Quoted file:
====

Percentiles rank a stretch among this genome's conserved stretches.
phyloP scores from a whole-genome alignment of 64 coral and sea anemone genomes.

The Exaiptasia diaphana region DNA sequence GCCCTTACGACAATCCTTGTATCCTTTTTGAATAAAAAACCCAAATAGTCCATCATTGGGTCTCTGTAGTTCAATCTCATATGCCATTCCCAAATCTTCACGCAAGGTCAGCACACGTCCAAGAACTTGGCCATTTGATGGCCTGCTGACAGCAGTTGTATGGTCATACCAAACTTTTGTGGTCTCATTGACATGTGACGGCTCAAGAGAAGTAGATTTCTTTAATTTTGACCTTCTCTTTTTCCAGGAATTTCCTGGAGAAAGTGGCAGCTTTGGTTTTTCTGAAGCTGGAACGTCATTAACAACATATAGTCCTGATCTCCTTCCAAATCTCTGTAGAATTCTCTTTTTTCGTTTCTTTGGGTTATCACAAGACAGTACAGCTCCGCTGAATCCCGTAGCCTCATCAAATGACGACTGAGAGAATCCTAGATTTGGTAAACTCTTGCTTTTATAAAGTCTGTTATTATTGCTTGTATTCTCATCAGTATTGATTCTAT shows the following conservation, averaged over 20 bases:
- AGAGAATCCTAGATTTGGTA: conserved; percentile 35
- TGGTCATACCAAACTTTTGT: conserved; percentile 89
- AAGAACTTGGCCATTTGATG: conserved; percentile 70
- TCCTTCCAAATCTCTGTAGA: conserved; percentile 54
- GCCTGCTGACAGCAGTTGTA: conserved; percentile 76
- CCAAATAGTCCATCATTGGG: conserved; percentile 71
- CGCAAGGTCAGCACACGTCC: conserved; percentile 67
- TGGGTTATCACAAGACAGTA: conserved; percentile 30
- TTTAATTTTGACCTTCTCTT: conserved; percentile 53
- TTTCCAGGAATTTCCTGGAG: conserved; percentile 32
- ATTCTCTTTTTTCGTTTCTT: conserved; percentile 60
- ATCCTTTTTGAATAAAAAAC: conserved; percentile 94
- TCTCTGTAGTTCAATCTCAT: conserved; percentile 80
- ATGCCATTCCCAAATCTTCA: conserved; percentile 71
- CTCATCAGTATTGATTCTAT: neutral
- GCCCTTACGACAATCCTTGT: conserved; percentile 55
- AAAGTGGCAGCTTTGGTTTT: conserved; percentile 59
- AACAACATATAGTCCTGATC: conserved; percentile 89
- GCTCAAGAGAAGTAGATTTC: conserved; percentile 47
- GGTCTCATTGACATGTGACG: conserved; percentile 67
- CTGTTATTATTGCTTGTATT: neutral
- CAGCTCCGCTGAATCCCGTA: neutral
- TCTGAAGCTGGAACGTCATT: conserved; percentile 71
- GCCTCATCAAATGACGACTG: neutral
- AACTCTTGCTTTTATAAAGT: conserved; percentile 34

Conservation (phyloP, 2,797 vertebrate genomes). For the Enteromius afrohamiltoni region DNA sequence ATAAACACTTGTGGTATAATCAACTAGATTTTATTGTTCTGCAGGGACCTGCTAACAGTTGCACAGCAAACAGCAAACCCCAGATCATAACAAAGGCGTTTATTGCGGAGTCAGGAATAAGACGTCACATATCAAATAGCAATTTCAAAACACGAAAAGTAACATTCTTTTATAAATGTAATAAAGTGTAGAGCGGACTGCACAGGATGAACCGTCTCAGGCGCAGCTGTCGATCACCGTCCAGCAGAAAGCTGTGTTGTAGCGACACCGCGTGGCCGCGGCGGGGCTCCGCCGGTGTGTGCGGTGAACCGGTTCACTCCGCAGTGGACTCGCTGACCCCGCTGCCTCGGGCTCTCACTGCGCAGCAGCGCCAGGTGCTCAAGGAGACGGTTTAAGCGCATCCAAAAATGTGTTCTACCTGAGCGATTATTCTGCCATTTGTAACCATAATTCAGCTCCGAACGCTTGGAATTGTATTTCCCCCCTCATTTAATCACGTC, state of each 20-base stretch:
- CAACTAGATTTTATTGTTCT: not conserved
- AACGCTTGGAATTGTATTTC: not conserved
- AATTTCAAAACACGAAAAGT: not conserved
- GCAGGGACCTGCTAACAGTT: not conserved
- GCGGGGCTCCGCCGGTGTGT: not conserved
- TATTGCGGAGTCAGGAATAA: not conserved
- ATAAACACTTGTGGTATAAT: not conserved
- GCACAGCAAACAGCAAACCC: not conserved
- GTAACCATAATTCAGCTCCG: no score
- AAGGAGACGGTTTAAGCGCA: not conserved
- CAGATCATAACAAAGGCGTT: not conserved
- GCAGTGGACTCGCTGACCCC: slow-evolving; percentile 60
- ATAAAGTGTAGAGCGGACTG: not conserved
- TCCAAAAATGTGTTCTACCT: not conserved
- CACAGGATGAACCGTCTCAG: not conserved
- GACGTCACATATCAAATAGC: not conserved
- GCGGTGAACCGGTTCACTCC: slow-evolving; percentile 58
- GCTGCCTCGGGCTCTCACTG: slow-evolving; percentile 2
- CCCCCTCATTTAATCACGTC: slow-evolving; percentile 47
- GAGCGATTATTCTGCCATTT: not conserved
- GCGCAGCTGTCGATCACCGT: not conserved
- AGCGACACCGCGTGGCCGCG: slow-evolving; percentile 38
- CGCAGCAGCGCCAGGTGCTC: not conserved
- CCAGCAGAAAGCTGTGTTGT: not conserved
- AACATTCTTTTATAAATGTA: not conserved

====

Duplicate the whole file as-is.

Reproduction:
Percentiles rank a stretch among this genome's conserved stretches.
phyloP scores from a whole-genome alignment of 64 coral and sea anemone genomes.

The Exaiptasia diaphana region DNA sequence GCCCTTACGACAATCCTTGTATCCTTTTTGAATAAAAAACCCAAATAGTCCATCATTGGGTCTCTGTAGTTCAATCTCATATGCCATTCCCAAATCTTCACGCAAGGTCAGCACACGTCCAAGAACTTGGCCATTTGATGGCCTGCTGACAGCAGTTGTATGGTCATACCAAACTTTTGTGGTCTCATTGACATGTGACGGCTCAAGAGAAGTAGATTTCTTTAATTTTGACCTTCTCTTTTTCCAGGAATTTCCTGGAGAAAGTGGCAGCTTTGGTTTTTCTGAAGCTGGAACGTCATTAACAACATATAGTCCTGATCTCCTTCCAAATCTCTGTAGAATTCTCTTTTTTCGTTTCTTTGGGTTATCACAAGACAGTACAGCTCCGCTGAATCCCGTAGCCTCATCAAATGACGACTGAGAGAATCCTAGATTTGGTAAACTCTTGCTTTTATAAAGTCTGTTATTATTGCTTGTATTCTCATCAGTATTGATTCTAT shows the following conservation, averaged over 20 bases:
- AGAGAATCCTAGATTTGGTA: conserved; percentile 35
- TGGTCATACCAAACTTTTGT: conserved; percentile 89
- AAGAACTTGGCCATTTGATG: conserved; percentile 70
- TCCTTCCAAATCTCTGTAGA: conserved; percentile 54
- GCCTGCTGACAGCAGTTGTA: conserved; percentile 76
- CCAAATAGTCCATCATTGGG: conserved; percentile 71
- CGCAAGGTCAGCACACGTCC: conserved; percentile 67
- TGGGTTATCACAAGACAGTA: conserved; percentile 30
- TTTAATTTTGACCTTCTCTT: conserved; percentile 53
- TTTCCAGGAATTTCCTGGAG: conserved; percentile 32
- ATTCTCTTTTTTCGTTTCTT: conserved; percentile 60
- ATCCTTTTTGAATAAAAAAC: conserved; percentile 94
- TCTCTGTAGTTCAATCTCAT: conserved; percentile 80
- ATGCCATTCCCAAATCTTCA: conserved; percentile 71
- CTCATCAGTATTGATTCTAT: neutral
- GCCCTTACGACAATCCTTGT: conserved; percentile 55
- AAAGTGGCAGCTTTGGTTTT: conserved; percentile 59
- AACAACATATAGTCCTGATC: conserved; percentile 89
- GCTCAAGAGAAGTAGATTTC: conserved; percentile 47
- GGTCTCATTGACATGTGACG: conserved; percentile 67
- CTGTTATTATTGCTTGTATT: neutral
- CAGCTCCGCTGAATCCCGTA: neutral
- TCTGAAGCTGGAACGTCATT: conserved; percentile 71
- GCCTCATCAAATGACGACTG: neutral
- AACTCTTGCTTTTATAAAGT: conserved; percentile 34

Conservation (phyloP, 2,797 vertebrate genomes). For the Enteromius afrohamiltoni region DNA sequence ATAAACACTTGTGGTATAATCAACTAGATTTTATTGTTCTGCAGGGACCTGCTAACAGTTGCACAGCAAACAGCAAACCCCAGATCATAACAAAGGCGTTTATTGCGGAGTCAGGAATAAGACGTCACATATCAAATAGCAATTTCAAAACACGAAAAGTAACATTCTTTTATAAATGTAATAAAGTGTAGAGCGGACTGCACAGGATGAACCGTCTCAGGCGCAGCTGTCGATCACCGTCCAGCAGAAAGCTGTGTTGTAGCGACACCGCGTGGCCGCGGCGGGGCTCCGCCGGTGTGTGCGGTGAACCGGTTCACTCCGCAGTGGACTCGCTGACCCCGCTGCCTCGGGCTCTCACTGCGCAGCAGCGCCAGGTGCTCAAGGAGACGGTTTAAGCGCATCCAAAAATGTGTTCTACCTGAGCGATTATTCTGCCATTTGTAACCATAATTCAGCTCCGAACGCTTGGAATTGTATTTCCCCCCTCATTTAATCACGTC, state of each 20-base stretch:
- CAACTAGATTTTATTGTTCT: not conserved
- AACGCTTGGAATTGTATTTC: not conserved
- AATTTCAAAACACGAAAAGT: not conserved
- GCAGGGACCTGCTAACAGTT: not conserved
- GCGGGGCTCCGCCGGTGTGT: not conserved
- TATTGCGGAGTCAGGAATAA: not conserved
- ATAAACACTTGTGGTATAAT: not conserved
- GCACAGCAAACAGCAAACCC: not conserved
- GTAACCATAATTCAGCTCCG: no score
- AAGGAGACGGTTTAAGCGCA: not conserved
- CAGATCATAACAAAGGCGTT: not conserved
- GCAGTGGACTCGCTGACCCC: slow-evolving; percentile 60
- ATAAAGTGTAGAGCGGACTG: not conserved
- TCCAAAAATGTGTTCTACCT: not conserved
- CACAGGATGAACCGTCTCAG: not conserved
- GACGTCACATATCAAATAGC: not conserved
- GCGGTGAACCGGTTCACTCC: slow-evolving; percentile 58
- GCTGCCTCGGGCTCTCACTG: slow-evolving; percentile 2
- CCCCCTCATTTAATCACGTC: slow-evolving; percentile 47
- GAGCGATTATTCTGCCATTT: not conserved
- GCGCAGCTGTCGATCACCGT: not conserved
- AGCGACACCGCGTGGCCGCG: slow-evolving; percentile 38
- CGCAGCAGCGCCAGGTGCTC: not conserved
- CCAGCAGAAAGCTGTGTTGT: not conserved
- AACATTCTTTTATAAATGTA: not conserved